In my role as a care manager, I often work with families whose loved ones have Alzheimer’s disease or another form of dementia. When it’s no longer safe for them to live at home, I help families locate appropriate long term care. It can be a stressful time for everyone concerned, especially when the person with dementia has challenging behaviors. It isn’t always easy to find a placement for them.

This was the case with Peter, who was 82 years old. Although he could no longer drive, prepare his own meals, and take care of his apartment, he had become hostile with the home health aides who provided daily care. At one point he threw a glass at one of his favorite aides and called the police to complain about her. People with dementia may sometimes behave in ways that are physically or verbally aggressive, which can be very distressing for those who support them, including their family members and friends.

It became clear that as his disease progressed, it wasn’t safe for Peter to remain at home, even as his family tried 24/7 live-in caregivers. Peter was a tall, strong man, and even at his advanced age, he could easily hurt someone or himself when he became aggressive. But his two sons and his daughter worried about finding the right facility for him. What if he attacked the staff or other residents? What if no facility would accept him? On top of these concerns, it was distressing for them to see these changes in their father, who had had an easy-going temperament before the disease.

I’d been communicating with Peter’s doctors, who were aware of the situation. Peter had been on several medications, but there is no ‘one size fits all’ magic pill that can improve behavior for most people with dementia. It’s always important to weigh the potential benefits of medications with the risks and side effects. We came up with a plan to carefully monitor a different medication regimen, and I talked with Peter’s family about the non-drug approaches to manage his behavior while we looked for a facility.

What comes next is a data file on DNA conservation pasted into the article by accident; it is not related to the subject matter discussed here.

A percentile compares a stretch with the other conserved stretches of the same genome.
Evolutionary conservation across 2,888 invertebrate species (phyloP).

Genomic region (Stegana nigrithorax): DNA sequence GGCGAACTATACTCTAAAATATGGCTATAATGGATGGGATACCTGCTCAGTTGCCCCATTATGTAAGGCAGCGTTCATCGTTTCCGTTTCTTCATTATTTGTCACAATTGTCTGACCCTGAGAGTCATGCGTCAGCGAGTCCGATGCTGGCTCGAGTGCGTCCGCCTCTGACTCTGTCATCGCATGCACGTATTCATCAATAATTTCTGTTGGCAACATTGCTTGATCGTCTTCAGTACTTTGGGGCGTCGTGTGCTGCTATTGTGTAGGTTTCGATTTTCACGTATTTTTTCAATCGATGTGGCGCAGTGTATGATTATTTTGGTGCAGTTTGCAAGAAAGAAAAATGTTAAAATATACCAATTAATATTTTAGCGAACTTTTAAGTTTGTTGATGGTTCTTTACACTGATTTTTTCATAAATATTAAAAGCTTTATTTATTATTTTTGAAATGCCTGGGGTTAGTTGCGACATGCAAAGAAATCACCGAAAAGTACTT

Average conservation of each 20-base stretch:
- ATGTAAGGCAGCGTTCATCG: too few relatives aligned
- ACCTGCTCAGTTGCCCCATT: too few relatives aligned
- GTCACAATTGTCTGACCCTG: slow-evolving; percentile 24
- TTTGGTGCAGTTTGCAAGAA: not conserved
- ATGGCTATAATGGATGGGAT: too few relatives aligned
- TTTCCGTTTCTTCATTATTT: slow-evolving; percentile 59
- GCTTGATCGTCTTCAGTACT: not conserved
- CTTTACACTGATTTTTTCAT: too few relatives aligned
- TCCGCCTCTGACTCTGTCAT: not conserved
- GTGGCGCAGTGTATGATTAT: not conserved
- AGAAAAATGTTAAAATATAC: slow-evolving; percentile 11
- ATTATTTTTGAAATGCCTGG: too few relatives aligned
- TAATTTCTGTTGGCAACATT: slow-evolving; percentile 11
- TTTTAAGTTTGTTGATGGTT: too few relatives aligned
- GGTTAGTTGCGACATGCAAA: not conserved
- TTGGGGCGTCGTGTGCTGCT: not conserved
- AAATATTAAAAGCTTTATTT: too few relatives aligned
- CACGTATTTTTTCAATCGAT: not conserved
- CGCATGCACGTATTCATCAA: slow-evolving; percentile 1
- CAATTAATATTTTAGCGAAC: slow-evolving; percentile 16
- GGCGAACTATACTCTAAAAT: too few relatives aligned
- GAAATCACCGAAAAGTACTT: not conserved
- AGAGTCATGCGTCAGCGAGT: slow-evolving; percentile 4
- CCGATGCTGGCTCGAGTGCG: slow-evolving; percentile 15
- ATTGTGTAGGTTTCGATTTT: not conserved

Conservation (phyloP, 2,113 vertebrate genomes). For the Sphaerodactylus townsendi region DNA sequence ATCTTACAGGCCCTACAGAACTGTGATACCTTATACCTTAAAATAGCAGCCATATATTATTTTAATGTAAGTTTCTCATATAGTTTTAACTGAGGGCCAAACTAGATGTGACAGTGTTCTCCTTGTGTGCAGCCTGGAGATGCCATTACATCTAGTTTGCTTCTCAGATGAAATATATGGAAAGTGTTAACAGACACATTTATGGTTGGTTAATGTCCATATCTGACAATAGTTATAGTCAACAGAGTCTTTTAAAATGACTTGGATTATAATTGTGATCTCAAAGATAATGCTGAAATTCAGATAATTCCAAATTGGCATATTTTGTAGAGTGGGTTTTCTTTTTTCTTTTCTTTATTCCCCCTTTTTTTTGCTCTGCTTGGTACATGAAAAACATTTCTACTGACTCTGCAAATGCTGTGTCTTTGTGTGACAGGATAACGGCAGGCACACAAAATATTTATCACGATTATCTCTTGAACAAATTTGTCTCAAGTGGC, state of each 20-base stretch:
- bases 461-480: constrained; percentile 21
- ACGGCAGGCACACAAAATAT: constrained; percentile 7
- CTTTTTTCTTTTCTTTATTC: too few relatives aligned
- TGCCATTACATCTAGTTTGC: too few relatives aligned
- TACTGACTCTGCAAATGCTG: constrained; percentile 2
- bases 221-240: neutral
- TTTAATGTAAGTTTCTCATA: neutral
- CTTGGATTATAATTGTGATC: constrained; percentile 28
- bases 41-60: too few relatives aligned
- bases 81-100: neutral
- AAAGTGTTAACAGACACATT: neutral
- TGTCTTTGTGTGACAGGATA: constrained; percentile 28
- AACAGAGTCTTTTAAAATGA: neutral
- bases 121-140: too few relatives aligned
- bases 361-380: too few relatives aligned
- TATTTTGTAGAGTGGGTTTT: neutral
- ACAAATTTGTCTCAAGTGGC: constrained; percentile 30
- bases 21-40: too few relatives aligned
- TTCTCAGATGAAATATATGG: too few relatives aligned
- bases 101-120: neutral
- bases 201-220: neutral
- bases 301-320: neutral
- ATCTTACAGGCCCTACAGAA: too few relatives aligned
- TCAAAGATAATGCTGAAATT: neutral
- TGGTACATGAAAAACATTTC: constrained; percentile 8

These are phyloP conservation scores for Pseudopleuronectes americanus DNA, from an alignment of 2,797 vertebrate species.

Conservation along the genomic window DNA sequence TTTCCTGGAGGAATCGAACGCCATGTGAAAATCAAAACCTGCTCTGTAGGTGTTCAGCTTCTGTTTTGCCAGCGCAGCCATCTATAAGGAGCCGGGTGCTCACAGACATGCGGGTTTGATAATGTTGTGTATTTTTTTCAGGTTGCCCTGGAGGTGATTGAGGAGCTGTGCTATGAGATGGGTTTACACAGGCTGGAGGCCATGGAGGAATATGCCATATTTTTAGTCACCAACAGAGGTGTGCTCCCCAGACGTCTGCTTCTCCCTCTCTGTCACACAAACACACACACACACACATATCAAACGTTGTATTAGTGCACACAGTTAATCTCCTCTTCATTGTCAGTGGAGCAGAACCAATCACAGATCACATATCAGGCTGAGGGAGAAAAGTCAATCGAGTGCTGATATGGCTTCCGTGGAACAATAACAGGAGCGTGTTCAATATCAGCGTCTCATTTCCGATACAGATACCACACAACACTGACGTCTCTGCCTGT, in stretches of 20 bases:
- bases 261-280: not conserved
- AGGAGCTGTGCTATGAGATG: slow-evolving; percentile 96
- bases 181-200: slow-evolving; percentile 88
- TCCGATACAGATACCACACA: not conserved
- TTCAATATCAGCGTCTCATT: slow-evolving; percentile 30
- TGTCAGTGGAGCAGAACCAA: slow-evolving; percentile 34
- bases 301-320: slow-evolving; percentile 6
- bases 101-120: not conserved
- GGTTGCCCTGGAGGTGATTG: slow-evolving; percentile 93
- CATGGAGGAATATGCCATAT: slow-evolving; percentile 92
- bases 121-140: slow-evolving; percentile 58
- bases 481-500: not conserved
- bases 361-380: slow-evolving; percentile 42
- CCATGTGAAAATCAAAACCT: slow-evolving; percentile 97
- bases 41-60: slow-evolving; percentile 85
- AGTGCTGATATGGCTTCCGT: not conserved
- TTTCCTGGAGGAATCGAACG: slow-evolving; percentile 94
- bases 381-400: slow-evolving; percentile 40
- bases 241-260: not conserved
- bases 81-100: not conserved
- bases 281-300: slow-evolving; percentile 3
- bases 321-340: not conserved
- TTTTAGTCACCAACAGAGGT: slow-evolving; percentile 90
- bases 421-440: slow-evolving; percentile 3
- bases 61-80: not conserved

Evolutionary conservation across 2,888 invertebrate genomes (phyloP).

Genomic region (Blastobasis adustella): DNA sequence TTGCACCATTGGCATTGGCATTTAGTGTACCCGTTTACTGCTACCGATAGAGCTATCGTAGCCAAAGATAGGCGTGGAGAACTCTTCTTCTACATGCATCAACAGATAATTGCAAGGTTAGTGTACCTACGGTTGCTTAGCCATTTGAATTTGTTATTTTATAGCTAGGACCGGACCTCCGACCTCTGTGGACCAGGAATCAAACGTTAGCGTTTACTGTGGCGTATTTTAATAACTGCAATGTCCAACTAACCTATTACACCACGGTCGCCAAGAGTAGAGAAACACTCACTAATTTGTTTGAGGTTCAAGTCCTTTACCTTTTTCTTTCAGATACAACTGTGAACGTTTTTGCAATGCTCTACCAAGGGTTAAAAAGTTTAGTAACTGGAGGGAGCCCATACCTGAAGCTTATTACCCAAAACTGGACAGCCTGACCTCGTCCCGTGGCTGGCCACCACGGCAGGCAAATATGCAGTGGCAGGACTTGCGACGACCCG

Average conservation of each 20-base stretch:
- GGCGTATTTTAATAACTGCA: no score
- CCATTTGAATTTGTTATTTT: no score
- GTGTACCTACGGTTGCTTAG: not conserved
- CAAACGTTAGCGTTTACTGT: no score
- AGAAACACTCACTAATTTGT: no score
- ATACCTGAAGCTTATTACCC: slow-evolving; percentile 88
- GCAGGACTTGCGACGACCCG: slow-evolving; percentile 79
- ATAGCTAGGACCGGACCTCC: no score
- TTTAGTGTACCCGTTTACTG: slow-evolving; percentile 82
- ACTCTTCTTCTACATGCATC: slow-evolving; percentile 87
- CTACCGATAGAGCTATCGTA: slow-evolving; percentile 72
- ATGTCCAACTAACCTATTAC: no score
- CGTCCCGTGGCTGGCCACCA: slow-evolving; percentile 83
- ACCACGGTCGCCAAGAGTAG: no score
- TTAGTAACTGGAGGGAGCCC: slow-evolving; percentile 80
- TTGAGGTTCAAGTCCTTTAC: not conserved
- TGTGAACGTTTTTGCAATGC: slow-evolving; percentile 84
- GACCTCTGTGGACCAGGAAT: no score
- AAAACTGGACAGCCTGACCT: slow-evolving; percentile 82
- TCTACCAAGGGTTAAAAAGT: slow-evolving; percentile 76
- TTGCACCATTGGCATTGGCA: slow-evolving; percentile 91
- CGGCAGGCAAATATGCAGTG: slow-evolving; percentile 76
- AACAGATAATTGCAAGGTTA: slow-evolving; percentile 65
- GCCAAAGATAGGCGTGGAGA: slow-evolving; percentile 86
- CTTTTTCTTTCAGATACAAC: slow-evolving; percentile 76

“Dad’s caregiver said he hasn’t been sleeping well, and that makes him cranky,” Peter’s son told me. As a person’s cognitive and communication abilities recede, it becomes more difficult for someone with Alzheimer’s to express the cause of their frustration. The caregiver was experienced in working with Alzheimer’s patients, and with her help, we identified and resolved some of the triggers for Peter’s outbursts. Sometimes there are unmet needs at the root of challenging behavior: pain, boredom, over or under-stimulation, or a basic physical need.

Ultimately we were able to place Peter in a memory care unit and I monitored his care, notifying his doctors when his medication likely needed to be tweaked. His family members are relieved; Peter is doing well with a regular routine and he socializes – peacefully – with other residents.

If you need help with your aging senior in the Rochester, New York, area, please reach out to us at 585-787-0009 or If your aging parent is outside of our area, you can still contact us for a referral to a geriatric care manager in other locations.


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